Professor Steve Rayner, Director of the James Martin Institute for Science and Civilization
The seminar on “Risk and political Culture” by Professor Steve Rayner fell into two parts: He first gave an overview over major research lines within the social science of risk and then, in the second part, argued that risk cast in purely technical terms is inimical to democratic governance.
The history of the field begins forty years ago with the work by Starr (1969) on the question on “How safe is safe enough?” in the context of the civic use of nuclear power. The important social studies by Kahneman and Tversky in the 1970s that showed that people did not behave “rationally” as regards risks, but are driven by heuristics and biases, such as the framing effect. These studies were continued by Slovic and others with a focus on the responses of individuals. Following this, came Wyne and Perrow’s social system approach to risk and Douglas’s cultural theory of risk in the 1980s.
Rayner’s first contribution to the subject also occurs in the 80s: together with Cantor, he addressed not on the traditional question of “How safe is safe enough?”, but rather “How fair is safe enough?” In answering this question, one needs to transcend the narrow picture of risk as harm times probability and include the so-called TLC factor, i.e. the trust, liability and consent, as regards the given information on the expected harm and its occurrence probabilities. Another important factor within this approach is time: discounting is central in fairness considerations on long-term risks. Among others, notable contributions of the risk studies within the social sciences are the notion of postnormal science as introduced by Funtowics and Ravetz as well as the risk society proclaimed by Beck and Giddens.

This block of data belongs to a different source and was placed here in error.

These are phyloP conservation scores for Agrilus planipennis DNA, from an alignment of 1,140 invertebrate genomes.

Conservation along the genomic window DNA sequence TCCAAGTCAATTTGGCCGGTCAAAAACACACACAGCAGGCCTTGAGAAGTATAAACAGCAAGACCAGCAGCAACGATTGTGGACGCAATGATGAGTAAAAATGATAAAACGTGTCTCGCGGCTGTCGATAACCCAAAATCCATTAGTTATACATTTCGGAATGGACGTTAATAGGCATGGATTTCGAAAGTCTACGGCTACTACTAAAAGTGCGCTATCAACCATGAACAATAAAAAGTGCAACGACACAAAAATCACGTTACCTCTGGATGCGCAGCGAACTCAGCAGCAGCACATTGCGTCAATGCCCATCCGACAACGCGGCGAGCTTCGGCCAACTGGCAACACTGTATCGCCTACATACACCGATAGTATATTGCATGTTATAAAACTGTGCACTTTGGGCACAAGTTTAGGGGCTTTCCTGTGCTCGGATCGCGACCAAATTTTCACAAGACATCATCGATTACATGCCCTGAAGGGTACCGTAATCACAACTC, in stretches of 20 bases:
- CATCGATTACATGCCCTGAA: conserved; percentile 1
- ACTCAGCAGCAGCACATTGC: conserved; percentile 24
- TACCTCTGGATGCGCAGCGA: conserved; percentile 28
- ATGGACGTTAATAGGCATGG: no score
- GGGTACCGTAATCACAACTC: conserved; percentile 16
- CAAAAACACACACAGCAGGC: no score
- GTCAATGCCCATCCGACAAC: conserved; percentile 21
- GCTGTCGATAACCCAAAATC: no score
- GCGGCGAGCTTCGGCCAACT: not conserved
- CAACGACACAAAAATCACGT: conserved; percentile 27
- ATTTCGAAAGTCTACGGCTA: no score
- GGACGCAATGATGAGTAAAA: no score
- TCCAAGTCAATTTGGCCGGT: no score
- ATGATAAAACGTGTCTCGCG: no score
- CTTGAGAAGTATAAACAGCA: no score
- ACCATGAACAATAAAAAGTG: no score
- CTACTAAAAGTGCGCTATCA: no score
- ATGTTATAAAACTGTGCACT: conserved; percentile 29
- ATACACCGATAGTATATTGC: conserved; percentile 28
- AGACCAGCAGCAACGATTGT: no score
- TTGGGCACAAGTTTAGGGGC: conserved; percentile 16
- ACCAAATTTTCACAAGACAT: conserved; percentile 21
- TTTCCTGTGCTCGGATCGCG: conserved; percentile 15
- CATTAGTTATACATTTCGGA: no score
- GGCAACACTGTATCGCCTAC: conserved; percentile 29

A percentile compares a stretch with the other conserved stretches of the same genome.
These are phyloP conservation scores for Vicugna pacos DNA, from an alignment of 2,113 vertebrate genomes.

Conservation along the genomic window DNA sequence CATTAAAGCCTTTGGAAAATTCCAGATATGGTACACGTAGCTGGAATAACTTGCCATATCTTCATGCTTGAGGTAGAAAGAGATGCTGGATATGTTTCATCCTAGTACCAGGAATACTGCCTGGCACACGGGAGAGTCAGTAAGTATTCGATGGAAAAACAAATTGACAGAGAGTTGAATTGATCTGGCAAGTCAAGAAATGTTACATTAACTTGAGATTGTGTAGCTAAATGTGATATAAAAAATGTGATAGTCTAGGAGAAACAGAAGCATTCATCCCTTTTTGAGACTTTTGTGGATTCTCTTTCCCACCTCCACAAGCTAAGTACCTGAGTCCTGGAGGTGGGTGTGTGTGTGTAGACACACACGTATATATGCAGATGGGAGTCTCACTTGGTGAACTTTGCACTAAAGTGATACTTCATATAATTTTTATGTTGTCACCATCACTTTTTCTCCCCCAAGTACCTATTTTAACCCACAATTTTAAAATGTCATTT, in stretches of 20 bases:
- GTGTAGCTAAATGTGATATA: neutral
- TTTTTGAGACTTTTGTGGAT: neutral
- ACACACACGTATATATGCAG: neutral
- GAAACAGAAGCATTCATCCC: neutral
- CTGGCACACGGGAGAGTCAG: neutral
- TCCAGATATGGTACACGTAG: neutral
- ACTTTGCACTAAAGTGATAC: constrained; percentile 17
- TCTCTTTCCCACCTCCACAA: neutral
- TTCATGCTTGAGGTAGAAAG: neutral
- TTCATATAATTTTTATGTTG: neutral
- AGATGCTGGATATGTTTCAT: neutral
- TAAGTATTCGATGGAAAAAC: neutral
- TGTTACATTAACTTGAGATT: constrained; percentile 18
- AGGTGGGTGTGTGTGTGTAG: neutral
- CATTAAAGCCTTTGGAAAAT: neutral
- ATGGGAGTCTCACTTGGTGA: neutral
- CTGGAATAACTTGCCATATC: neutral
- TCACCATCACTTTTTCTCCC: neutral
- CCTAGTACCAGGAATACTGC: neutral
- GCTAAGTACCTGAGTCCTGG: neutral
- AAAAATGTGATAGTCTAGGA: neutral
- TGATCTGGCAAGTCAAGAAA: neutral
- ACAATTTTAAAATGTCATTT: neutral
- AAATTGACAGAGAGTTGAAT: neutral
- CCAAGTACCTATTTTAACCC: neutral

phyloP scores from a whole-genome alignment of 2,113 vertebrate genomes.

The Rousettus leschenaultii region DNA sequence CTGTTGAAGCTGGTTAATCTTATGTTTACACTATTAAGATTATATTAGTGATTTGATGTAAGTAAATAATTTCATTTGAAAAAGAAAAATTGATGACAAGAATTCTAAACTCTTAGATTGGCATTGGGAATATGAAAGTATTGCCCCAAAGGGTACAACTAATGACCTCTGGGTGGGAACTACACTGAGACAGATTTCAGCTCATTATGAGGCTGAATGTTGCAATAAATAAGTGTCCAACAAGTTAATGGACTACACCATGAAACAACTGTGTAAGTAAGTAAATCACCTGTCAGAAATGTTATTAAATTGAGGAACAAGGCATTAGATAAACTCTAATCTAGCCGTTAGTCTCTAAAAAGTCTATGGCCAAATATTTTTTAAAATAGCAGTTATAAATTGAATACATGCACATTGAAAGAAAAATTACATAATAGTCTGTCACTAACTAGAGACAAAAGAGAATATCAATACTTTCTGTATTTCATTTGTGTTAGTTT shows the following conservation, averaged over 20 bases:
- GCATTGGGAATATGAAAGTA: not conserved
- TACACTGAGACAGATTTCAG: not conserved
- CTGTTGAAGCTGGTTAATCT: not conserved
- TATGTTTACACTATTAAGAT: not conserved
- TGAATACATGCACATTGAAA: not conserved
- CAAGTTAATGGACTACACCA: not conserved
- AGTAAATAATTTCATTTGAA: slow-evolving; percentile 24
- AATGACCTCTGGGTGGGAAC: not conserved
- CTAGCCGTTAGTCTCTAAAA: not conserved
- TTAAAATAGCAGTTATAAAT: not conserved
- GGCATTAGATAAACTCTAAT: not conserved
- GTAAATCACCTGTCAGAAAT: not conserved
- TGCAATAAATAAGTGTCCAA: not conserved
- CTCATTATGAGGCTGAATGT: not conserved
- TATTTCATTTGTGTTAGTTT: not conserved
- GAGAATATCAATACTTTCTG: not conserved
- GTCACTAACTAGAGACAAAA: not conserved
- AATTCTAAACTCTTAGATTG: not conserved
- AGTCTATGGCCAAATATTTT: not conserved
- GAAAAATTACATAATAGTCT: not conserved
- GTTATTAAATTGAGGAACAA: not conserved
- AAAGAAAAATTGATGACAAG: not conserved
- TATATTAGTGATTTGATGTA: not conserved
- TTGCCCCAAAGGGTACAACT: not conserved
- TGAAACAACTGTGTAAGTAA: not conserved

The now popular and widely-spread practice of risk management builds on a concept of risk as a total metric. As pointed out by Hood, risk management then itself gives rise to new risks. For example, organisations now face the risk of being seen not to manage risk properly! In current times, when risk has become a global issue not restricted to the developed word, risk has become a vehicle for governments to shifts responsibility and blame. Public engagement is nowadays increasingly popular, however the underling assumptions about citizenship are unrealistic and the discourse of participation remains a managerial one. Professor Rayner ended by arguing for a need to revitalise representative democracy through an enhanced capacity for public engagement.